Taxpayers in dark on tax incentive scheme
March 29, 2006
RON JENKINS - Associated Press Writer
Oklahoma CITY - Oklahoma taxpayers may never know the names of the companies and individuals who got tens of millions of state dollars without necessarily creating any state jobs under a tax incentive program, officials said Tuesday.
The Oklahoma Tax Commission has estimated that the state treasury lost $66 million during the 2005 calendar year under a venture capital program for small businesses.
"The way the law is set up on many tax incentives, the companies are not public record unless that is specifically set out in the legislation. That is not the case with this incentive act," said Paula Ross, spokeswoman for the Tax Commission.
Details of abuse of the program were first reported by The Associated Press on March 8.
State Sen. Ted Fisher, D-Sapulpa, said the program "worked fine" the first several years it was in existence, creating jobs and costing the state about $2 million a year.
Fisher was a prime mover behind Oklahoma's Quality Jobs Act, a successful tax incentive program created in the 1990s and copied by several other states to attract high-paying jobs.
A spinoff program, designed to attract investors in small companies, led to unintended windfall profits for some investors who found a way to get around provisions that borrowed money not be used, Fisher said.
"Under the quality jobs act, we can give out the amount of money companies receive and the names of the companies that receive the incentive because it is set out as a public record in the statute," Ross said.
She said that was not the case in the spinoff program that now is the subject of controversy.
"Of course I was surprised," Fisher said of being informed that investors were making such large profits without the state realizing any economic benefit.
He said he sponsored the legislation "to attract investment in small businesses and in rural Oklahoma and it was working pretty much on an even keel until we found out that some very smart people had found a way to wire through it and, from my perspective, receive undue aggrandizement."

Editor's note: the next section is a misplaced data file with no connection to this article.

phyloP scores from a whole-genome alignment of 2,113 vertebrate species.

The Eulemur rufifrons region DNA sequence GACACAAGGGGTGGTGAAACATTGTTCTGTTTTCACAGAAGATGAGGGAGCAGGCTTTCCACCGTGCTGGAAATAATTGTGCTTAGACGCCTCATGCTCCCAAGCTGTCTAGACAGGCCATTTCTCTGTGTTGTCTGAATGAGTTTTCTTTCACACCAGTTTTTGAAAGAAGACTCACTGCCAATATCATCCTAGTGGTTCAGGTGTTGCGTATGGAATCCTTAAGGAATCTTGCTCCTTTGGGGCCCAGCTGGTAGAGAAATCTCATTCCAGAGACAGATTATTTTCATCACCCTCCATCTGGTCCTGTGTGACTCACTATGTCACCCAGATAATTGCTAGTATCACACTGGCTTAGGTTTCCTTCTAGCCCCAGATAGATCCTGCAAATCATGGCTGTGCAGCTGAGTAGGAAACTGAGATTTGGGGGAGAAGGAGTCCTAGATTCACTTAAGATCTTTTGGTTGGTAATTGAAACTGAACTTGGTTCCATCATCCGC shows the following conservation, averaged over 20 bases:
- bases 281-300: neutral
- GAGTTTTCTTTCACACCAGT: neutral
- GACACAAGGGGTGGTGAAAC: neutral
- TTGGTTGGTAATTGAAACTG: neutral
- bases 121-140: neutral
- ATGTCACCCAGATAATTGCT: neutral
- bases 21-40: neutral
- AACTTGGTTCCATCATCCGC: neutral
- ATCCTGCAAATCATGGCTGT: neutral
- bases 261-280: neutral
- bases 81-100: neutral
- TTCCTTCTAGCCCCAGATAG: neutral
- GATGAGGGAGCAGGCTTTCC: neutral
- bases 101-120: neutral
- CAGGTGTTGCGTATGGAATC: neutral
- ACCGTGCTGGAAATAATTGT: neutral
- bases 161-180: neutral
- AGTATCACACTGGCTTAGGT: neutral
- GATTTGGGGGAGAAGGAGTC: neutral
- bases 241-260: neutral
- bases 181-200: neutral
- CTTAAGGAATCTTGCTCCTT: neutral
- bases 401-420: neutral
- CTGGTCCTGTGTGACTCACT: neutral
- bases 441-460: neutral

The Senate has passed a bill by Fisher that seeks to plug loopholes that permit investors to double their investment up front without creating jobs. He says the practice is not illegal under the law.
One thing Fisher said he wants put into the bill as it goes through the process is "full disclosure up front."
Rep. Odilia Dank, R-Oklahoma City, is the House author. She said the problem is just one example of legislators having to fix well-intentioned legislation that has gone awry.
"There's not enough accountability," Dank said. "With a lot of bills we pass, there are unintended consequences."
Under existing legislation, venture capital investors qualify for a tax credit of 20 percent for startup funding of small companies. In economically depressed rural areas, the tax credit is 30 percent.
Some investors have found a way to apply these credits to a larger pot of money than the funds strictly intended for business startups.
One official calls it "a shell game" where layers of companies are created with the same board of directors, who buy certificates of deposit that are combined with invested funds to make huge tax credit profits.
In one example, a group of investors could invest $15 million initially in five different small businesses, combine that $15 with an $85 million certificate of deposit bought by a second company they control and get a 30 percent tax credit on the combined total of $100 million. That would amount to a $30 million profit up front, twice the amount of the original investment.
Ed note: This reads like the Scissortail tax credit scheme.